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Valley Pharmacy Stops Distributing 'Compliance Packed' Prescriptions

5 years 6 months 3 days ago Friday, June 02 2017 Jun 2, 2017 June 02, 2017 6:48 PM June 02, 2017 in News

MCALLEN – A Rio Grande Valley pharmacy is changing the way they administer their medication to some customers because of cost concerns.

The pharmacy said advanced technology prescription sorting is costing them too much. Some care providers are worried the change could put their patients and clients at risk.

Both care providers and pharmacists told CHANNEL 5 NEWS their biggest struggle with medicine is getting patients to take it correctly. They said adding in multiple prescriptions and several different doses a day can all get very confusing.

Gabby Salinas, co-owner of Lindos Momentos Adult Day Care in McAllen, said medications can sometimes be an afterthought for her clients.

“They have grandchildren to take care of and they have all these disease to think of, that their minds isn't always set on ‘What pills am I taking and when?’" Salinas explained.

Weekend prep for nurses at Lindos Moments consists of sorting their patients medicines into little sandwich baggies so they can stay adherent over the weekend.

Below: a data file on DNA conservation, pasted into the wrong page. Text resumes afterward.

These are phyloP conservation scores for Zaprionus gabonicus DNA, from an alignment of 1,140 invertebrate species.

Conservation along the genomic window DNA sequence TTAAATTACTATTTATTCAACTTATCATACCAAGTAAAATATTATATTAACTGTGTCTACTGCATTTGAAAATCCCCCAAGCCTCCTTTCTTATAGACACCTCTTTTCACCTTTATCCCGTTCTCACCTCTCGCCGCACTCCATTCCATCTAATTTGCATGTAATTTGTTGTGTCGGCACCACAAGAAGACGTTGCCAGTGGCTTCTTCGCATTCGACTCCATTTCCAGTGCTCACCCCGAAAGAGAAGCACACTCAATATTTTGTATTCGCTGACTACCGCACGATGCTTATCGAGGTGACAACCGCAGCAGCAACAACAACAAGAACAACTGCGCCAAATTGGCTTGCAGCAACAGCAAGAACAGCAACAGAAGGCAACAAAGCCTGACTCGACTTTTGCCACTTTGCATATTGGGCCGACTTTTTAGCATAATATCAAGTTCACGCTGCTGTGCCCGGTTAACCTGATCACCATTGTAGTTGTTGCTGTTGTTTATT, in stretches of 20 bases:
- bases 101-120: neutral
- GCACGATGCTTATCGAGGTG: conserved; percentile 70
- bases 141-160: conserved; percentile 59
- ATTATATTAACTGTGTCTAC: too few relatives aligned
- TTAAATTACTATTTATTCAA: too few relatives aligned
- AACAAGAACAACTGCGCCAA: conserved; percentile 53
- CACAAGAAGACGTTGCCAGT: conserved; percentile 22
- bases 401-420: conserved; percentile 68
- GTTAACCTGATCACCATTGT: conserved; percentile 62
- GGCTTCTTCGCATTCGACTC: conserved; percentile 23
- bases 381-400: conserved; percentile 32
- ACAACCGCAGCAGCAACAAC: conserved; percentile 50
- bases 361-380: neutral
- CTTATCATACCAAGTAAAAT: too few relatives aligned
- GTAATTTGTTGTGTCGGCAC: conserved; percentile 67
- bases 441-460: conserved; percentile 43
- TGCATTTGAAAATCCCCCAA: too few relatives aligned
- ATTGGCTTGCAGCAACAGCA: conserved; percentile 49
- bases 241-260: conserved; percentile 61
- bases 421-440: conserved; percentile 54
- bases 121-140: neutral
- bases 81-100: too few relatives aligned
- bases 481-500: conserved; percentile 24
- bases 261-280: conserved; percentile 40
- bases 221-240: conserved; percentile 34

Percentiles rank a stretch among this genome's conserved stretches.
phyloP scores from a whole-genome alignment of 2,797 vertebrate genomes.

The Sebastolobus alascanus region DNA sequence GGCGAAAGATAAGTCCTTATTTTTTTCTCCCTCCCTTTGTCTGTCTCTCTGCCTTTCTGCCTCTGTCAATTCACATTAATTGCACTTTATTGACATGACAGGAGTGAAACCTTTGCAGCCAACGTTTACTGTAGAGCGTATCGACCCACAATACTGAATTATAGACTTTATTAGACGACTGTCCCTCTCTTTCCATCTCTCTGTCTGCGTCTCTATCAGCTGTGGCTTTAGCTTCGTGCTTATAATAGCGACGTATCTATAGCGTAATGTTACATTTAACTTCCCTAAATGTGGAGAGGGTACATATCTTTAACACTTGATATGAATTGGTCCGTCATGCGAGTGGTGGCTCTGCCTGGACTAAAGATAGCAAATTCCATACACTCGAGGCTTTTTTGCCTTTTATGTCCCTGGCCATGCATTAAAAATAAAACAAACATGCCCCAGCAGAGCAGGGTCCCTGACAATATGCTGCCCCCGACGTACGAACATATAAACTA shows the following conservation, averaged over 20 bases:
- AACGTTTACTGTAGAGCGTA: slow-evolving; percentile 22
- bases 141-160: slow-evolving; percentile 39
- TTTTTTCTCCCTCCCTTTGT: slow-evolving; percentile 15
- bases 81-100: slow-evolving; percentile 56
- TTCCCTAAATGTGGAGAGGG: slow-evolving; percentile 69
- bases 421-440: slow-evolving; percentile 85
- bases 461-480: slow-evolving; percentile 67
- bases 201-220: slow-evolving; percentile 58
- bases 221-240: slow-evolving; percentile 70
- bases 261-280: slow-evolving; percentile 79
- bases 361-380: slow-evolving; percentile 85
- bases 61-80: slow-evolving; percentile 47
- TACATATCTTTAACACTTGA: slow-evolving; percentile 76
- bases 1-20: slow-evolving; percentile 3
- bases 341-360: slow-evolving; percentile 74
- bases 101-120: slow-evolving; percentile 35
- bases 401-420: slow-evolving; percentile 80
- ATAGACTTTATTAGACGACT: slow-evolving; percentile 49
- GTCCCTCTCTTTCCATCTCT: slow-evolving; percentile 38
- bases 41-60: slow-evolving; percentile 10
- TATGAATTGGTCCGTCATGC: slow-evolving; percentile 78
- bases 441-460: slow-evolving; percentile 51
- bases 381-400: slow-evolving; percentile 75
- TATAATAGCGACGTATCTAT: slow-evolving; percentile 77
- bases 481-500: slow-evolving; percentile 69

Salinas said more than 95 percent of the 80 plus people who go to Lindos Moments take medicine.

“Eighty percent are on at least two medications,” said Salinas, “So when that number starts increasing how many different medications they take, that's when these issues of how to administer their medications are so important.”

A number of clients were getting their medicines from RGV Family Pharmacy. They came presorted in vitamin- pack looking pouches thanks to a special piece of equipment the pharmacy stopped using last month.

"The expense of running this particular operation with the number of clients we required we hung in there for two years. After two years we just couldn't afford to keep it up any longer,” explained Carlos Solis, co-owner of RGV Family Pharmacy.

Solis told CHANNEL 5 NEWS it costs about $100 an hour just to staff the room the equipment sits in, added to software licensing and upkeep fees at more than $2,000 a month. He said he wants to get the machine running again but they don’t have the clientele to support it.

"Sometimes you've been with a particular pharmacy for 15 years. The client has and they don't want to switch that loyalty to the other pharmacy,” Solis explained.

Salinas and other caregivers said they hope the pharmacy will fire up the machine again soon. They’re worried their patients could get sick if they don’t.

The Centers for Disease Control and Prevention described taking medication correctly as medication adherence or medication compliance.

On average, more than 30 million people in the country take three or more medicines daily. CDC officials said 75 percent of adults are non-adherent in taking their medications. 

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